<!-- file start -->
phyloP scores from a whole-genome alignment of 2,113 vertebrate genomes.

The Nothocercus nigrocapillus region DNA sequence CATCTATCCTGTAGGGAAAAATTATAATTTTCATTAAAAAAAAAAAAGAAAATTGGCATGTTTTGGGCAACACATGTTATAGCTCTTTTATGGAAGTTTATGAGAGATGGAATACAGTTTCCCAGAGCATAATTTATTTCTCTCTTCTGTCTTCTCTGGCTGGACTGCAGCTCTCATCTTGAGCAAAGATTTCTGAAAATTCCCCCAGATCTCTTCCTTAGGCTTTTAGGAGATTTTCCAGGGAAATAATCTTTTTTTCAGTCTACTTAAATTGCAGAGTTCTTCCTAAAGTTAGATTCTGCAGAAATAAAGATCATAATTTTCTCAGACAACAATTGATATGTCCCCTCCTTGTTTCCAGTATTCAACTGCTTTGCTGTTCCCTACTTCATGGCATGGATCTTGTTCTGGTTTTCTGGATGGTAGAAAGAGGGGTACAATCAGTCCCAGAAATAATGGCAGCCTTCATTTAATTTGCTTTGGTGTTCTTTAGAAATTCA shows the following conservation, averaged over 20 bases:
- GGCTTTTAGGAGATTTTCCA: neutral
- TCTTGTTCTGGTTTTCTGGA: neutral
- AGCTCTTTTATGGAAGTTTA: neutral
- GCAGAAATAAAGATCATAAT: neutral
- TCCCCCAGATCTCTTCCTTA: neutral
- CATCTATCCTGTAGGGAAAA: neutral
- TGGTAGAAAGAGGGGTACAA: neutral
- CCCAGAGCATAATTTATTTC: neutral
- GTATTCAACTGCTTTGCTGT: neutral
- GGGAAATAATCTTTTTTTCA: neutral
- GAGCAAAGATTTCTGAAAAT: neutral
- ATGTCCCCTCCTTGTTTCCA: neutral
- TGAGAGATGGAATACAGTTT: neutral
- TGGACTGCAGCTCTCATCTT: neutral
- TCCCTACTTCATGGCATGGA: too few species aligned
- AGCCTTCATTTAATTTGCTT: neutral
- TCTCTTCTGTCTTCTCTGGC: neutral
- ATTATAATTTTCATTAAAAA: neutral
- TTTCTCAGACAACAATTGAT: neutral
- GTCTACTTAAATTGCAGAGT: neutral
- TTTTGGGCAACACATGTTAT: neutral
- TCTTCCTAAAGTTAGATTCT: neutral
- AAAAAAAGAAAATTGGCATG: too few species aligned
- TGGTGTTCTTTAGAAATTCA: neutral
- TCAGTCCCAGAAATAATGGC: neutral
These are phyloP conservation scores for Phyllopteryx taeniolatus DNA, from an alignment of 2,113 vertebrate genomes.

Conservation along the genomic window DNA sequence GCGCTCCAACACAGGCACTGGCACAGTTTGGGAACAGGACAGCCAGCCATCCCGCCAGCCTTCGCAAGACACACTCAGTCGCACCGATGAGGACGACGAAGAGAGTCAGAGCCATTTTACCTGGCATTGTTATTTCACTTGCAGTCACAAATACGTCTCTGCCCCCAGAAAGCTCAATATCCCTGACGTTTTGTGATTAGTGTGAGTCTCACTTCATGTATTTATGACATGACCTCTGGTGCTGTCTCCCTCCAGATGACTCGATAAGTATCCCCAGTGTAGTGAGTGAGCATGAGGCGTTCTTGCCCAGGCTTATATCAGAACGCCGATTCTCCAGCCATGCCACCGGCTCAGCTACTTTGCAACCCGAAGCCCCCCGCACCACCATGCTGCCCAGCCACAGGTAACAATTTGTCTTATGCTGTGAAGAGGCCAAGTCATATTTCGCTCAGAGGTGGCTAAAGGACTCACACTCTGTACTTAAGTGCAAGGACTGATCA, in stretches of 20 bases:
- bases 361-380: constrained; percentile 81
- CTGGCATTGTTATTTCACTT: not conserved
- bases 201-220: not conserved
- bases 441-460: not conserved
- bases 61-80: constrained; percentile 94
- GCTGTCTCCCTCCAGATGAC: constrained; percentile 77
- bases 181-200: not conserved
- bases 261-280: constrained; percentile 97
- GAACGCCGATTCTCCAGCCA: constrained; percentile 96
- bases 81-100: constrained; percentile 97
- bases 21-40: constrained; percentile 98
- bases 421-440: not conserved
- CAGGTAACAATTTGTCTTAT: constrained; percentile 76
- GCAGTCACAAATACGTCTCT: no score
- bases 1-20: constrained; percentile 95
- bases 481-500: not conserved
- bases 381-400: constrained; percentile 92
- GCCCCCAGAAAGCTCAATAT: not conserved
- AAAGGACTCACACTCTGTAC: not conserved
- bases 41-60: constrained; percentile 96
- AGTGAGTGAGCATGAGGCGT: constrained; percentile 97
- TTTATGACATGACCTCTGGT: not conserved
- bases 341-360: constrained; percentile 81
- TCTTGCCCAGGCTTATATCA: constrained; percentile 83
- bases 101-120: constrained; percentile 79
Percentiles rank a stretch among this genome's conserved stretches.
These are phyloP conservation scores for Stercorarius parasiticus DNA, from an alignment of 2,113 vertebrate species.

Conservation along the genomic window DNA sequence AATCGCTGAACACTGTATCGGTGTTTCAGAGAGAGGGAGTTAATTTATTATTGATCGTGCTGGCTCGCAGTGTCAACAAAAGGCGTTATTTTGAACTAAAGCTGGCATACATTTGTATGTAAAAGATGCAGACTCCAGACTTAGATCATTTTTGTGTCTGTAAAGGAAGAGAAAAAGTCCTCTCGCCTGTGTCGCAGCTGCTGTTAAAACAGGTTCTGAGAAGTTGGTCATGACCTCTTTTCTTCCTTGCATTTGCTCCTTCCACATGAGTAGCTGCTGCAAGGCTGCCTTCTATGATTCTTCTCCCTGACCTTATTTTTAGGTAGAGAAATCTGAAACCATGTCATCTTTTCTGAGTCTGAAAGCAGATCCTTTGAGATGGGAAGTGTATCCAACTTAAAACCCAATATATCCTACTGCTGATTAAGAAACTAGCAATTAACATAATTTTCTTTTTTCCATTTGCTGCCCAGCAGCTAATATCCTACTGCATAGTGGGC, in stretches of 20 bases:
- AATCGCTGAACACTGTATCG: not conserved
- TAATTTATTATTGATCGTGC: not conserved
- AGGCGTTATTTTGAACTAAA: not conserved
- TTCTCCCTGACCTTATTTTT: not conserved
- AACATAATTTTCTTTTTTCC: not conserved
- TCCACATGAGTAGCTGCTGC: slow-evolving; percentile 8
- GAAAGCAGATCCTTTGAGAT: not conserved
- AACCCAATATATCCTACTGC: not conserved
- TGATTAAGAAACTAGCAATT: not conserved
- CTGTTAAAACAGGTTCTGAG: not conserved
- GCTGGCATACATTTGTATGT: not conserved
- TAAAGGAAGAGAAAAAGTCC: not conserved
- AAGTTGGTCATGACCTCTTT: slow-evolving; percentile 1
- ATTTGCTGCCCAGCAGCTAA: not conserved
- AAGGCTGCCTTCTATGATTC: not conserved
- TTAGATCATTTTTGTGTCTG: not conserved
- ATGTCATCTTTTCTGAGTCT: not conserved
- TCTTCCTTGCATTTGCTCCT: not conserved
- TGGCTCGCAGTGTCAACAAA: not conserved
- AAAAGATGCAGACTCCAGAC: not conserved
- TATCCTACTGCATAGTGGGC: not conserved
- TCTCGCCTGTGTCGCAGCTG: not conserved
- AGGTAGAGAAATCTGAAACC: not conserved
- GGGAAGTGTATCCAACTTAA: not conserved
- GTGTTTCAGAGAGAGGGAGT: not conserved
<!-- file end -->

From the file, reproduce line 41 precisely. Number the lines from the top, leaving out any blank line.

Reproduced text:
- bases 421-440: not conserved